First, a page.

DENVER (KRDO) -- The self-admitted Neo-Nazi who attempted to blow up a historic synagogue in Pueblo has been sentenced to 19 years in prison, according to the Department of Justice.
Richard Holzer, 28, was taken into custody in 2019 in El Paso County after investigators got evidence that he was a white supremacist who was plotting to blow up the Temple Emanuel, which is the second-oldest synagogue in Colorado.
Last October, Holzer pleaded guilty to "Attempt to obstruct persons in the enjoyment of their free exercise of religious beliefs through force and use of explosives and fire" and "Attempt to maliciously damage and destroy, by means of fire and explosives, a building used in interstate commerce." He had previously entered a not guilty plea.
According to court documents released by the Department of Justice in Denver last year, Holzer had multiple Facebook accounts that he used to push white supremacist ideology. On one of those accounts, he was contacted by an undercover FBI agent posing as a woman who supports white supremacy in late September of 2019.
The agent asked Holzer to keep her in the loop about any activist events coming up, and on Oct. 3, Holzer messaged her saying, "I'm getting ready for RAHOWA [racial holy war.]" When the undercover agent brought up the use of explosives against the synagogue, Holzer said, "I want something that tells them they are not welcome in this town. Better get the f*** out, otherwise, people will die," according to the court documents. He also expressed an interest in using pipe bombs since Molotov cocktails wouldn't be enough.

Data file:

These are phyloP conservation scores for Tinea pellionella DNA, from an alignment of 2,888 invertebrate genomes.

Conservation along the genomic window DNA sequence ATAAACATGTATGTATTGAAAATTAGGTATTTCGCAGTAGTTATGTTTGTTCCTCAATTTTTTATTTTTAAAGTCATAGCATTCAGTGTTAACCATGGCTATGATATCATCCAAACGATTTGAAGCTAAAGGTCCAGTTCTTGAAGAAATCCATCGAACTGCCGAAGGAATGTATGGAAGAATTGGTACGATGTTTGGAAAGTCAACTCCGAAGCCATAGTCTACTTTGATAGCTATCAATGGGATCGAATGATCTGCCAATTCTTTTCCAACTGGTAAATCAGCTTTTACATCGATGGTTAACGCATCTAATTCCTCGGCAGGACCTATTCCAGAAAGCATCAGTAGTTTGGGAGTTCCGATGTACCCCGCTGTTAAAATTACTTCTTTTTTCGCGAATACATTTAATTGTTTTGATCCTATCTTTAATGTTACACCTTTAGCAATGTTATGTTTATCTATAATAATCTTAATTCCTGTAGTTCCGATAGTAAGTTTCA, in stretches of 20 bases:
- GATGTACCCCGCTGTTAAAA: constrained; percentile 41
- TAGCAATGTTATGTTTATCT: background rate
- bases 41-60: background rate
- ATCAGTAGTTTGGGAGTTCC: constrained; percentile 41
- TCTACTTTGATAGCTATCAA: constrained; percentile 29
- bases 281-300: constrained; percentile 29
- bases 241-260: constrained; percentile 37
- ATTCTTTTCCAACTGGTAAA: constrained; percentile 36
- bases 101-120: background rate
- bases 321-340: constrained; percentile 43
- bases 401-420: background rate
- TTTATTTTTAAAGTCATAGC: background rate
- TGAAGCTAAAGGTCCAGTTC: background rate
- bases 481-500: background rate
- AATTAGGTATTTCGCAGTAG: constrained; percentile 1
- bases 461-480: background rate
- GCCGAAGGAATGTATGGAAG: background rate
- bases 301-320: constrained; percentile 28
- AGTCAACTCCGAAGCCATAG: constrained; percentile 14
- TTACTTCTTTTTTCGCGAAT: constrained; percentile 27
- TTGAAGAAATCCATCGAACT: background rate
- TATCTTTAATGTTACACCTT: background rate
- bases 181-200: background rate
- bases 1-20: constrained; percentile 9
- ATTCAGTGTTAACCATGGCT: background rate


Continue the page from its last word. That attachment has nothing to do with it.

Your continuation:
On Nov. 1, 2019, Holzer met with an undercover agent who provided him with "inert explosive devices that had been fabricated by the FBI, including two pipe bombs and 14 sticks of dynamite." Holzer said, "This is absolutely gorgeous" and then said they should carry out the attack at 2:30 or 3 a.m.
Holzer is a self-admitted Neo-Nazi and said the planned bombing was "a move for our race," according to the Department of Justice.
“Today’s sentence is another step forward in our on-going fight against extremism,” said U.S. Attorney Jason Dunn, who is set to move on from the office this month. "We must remain ever vigilant in this battle and I am confident the Department will continue to lead this fight.”